Lentil Salad

A couple weeks ago, I made a lentil salad to bring to a potluck. The dish was SUPER easy to make and turned out delicious! *full recipe below

To start, I chopped one onion and sautéed it in a little bit of coconut oil until it started to brown:

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Next, I added 1 cup of brown lentils, 3 cups water, and 2 chopped carrots:

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After stirring around, I added in 1 tsp each of rosemary and thyme:

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I let everything simmer, stirring occasionally, for about 40 minutes until all of the liquid was gone:

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Once finished, I let the lentils cool on the stove for about half an hour before transferring to the refrigerator and serving cold the next day. This recipe required very little active time and tasted great at the next day’s lunch!

Lentil Salad
 serves 10 as a side dish
 Ingredients
 - 1 onion
 - 2 carrots
 - 1 cup lentils
 - 3 cups water
 - 1 tsp. thyme
 - 1 tsp. rosemary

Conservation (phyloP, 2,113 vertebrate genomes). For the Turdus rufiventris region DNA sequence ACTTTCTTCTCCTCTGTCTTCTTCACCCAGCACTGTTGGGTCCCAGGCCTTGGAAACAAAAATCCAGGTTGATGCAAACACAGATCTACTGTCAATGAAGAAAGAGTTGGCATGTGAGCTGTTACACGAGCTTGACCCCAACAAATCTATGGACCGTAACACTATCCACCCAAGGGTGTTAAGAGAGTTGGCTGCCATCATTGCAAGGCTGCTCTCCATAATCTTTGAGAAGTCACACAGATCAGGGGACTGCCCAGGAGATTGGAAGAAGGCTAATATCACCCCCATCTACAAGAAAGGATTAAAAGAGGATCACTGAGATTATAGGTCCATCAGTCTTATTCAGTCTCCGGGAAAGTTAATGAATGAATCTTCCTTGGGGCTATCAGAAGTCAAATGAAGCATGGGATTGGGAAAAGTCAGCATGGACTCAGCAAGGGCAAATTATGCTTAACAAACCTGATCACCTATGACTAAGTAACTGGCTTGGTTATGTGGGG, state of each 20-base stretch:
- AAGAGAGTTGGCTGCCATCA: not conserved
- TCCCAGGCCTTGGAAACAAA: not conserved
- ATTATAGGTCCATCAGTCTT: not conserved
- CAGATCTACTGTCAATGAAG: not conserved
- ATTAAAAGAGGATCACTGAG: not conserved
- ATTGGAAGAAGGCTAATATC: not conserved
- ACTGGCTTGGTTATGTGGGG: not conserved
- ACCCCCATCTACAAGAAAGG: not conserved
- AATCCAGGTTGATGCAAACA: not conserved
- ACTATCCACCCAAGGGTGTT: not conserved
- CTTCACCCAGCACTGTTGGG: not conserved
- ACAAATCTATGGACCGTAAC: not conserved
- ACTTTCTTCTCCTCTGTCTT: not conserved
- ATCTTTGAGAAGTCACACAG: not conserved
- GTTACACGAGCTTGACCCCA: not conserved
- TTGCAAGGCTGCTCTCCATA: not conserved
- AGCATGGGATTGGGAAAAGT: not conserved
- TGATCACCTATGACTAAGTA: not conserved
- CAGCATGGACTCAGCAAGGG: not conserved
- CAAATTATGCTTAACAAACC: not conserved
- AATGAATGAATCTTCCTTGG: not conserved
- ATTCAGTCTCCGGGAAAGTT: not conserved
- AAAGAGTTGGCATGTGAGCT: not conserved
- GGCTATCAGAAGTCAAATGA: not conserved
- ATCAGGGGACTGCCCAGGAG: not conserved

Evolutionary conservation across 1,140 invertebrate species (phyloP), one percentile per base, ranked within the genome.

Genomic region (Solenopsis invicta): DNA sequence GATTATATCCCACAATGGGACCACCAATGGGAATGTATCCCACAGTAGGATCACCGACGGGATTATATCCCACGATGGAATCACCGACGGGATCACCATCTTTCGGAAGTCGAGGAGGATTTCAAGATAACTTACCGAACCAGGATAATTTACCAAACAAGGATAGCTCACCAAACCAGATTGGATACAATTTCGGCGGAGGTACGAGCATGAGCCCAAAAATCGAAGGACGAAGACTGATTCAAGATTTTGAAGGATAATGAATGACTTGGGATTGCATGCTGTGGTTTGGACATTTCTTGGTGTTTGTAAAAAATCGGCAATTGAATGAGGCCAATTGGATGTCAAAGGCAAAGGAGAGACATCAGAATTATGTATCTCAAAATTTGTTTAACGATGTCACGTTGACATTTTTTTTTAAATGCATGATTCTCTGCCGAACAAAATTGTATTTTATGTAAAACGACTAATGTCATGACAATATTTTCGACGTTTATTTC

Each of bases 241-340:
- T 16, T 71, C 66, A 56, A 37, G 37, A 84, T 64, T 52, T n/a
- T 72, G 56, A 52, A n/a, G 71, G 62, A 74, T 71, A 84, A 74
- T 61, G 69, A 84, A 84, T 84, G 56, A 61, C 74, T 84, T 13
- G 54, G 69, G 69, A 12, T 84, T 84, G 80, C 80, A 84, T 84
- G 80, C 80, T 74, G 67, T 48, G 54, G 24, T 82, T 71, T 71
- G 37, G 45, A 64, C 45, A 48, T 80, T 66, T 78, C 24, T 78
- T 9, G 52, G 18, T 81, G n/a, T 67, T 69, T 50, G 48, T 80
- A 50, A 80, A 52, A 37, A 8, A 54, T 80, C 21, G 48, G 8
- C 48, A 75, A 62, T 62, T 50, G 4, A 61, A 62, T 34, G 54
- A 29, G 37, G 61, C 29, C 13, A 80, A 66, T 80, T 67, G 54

Method
 - chop onion and saute in saucepan with coconut oil or
 other oil of your choice until starting to brown
 - add lentils, water, and chopped carrots
 - stir and then add thyme and rosemary
 - simmer for 30-45 minutes, or until water is gone
 - serve hot or cold

In other news…

Noah and I recently enjoyed a brief visit to a toy store we found near Hadar Mall in Talpiot. The exterior of the store drew our attention, so we peeked inside to see what it was all about:

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SPOTTED: an Israeli version of a minecraft building set:

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That looked fun, but princess puzzles are more my sort of game:

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And finally, a big highlight from my week…

receiving a ‘Shanah Tovah’ (literally ‘good year,’ said as a greeting around Rosh Hashanah) chocolate with my Aroma coffee:

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There is something so completely lovable to me about the visibility and commercialization of Jewish holidays in Israel. I guess sometimes it’s nice to not be in the minority. 🙂

City of Gold

I made it!